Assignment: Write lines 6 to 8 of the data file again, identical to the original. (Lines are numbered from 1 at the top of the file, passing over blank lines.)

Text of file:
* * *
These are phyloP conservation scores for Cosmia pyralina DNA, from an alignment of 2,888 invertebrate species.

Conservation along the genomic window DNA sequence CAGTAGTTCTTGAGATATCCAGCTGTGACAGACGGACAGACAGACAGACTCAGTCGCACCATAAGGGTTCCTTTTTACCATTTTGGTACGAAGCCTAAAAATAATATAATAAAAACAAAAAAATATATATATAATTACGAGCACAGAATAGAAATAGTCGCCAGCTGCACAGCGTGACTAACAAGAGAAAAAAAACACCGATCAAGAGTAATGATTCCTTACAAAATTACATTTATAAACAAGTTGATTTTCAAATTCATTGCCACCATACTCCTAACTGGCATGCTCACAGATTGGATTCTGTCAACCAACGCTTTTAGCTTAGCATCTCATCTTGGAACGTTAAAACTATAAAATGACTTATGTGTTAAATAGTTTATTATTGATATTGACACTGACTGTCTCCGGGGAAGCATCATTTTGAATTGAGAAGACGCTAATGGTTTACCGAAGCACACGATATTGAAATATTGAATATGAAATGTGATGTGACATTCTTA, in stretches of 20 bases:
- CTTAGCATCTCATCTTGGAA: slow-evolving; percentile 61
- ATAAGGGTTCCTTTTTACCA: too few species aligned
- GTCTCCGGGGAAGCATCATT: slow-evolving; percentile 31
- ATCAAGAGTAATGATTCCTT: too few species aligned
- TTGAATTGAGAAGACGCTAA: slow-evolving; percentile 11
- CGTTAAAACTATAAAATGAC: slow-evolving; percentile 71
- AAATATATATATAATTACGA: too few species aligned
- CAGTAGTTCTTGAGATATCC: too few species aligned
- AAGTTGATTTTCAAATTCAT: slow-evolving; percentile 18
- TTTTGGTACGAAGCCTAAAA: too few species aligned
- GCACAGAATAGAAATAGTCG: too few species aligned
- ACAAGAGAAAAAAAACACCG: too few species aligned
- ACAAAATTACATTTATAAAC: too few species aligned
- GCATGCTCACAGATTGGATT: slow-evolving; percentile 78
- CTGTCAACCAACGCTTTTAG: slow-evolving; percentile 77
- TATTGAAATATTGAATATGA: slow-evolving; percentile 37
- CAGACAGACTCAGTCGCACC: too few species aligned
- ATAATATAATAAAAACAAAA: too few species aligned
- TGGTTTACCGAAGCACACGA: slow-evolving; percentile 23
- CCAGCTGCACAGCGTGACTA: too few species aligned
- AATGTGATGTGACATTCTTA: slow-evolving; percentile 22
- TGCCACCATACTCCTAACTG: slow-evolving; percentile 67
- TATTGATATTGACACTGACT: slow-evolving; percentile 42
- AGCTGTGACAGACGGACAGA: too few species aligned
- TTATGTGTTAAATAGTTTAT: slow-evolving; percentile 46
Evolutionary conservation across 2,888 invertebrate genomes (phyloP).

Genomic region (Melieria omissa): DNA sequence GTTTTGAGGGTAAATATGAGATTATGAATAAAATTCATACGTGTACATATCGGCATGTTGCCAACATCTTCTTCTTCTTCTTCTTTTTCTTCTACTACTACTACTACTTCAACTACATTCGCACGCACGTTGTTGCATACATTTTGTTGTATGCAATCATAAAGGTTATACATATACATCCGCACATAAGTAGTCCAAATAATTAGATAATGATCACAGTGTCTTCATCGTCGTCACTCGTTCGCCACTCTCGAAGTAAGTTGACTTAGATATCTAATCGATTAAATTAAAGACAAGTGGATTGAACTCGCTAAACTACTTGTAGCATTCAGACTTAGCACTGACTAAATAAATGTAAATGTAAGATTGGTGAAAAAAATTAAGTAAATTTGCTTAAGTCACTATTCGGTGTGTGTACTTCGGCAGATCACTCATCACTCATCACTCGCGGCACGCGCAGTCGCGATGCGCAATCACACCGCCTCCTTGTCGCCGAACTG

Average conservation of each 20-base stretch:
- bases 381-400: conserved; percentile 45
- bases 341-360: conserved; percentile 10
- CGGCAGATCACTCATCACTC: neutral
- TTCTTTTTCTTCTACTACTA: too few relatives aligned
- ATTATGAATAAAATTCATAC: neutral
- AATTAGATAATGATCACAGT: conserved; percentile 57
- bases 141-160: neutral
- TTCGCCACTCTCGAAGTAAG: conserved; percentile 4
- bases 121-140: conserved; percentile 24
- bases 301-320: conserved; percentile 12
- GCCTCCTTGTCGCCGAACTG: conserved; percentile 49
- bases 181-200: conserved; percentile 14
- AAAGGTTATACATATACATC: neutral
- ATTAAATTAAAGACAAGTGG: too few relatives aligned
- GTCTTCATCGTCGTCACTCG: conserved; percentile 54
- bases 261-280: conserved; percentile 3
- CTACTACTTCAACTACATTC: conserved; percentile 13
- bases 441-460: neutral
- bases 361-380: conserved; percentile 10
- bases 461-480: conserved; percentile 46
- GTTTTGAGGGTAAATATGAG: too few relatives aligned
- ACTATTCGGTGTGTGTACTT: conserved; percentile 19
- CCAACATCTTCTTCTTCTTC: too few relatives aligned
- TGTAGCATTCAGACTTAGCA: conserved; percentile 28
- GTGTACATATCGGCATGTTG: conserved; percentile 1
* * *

- ATCAAGAGTAATGATTCCTT: too few species aligned
- TTGAATTGAGAAGACGCTAA: slow-evolving; percentile 11
- CGTTAAAACTATAAAATGAC: slow-evolving; percentile 71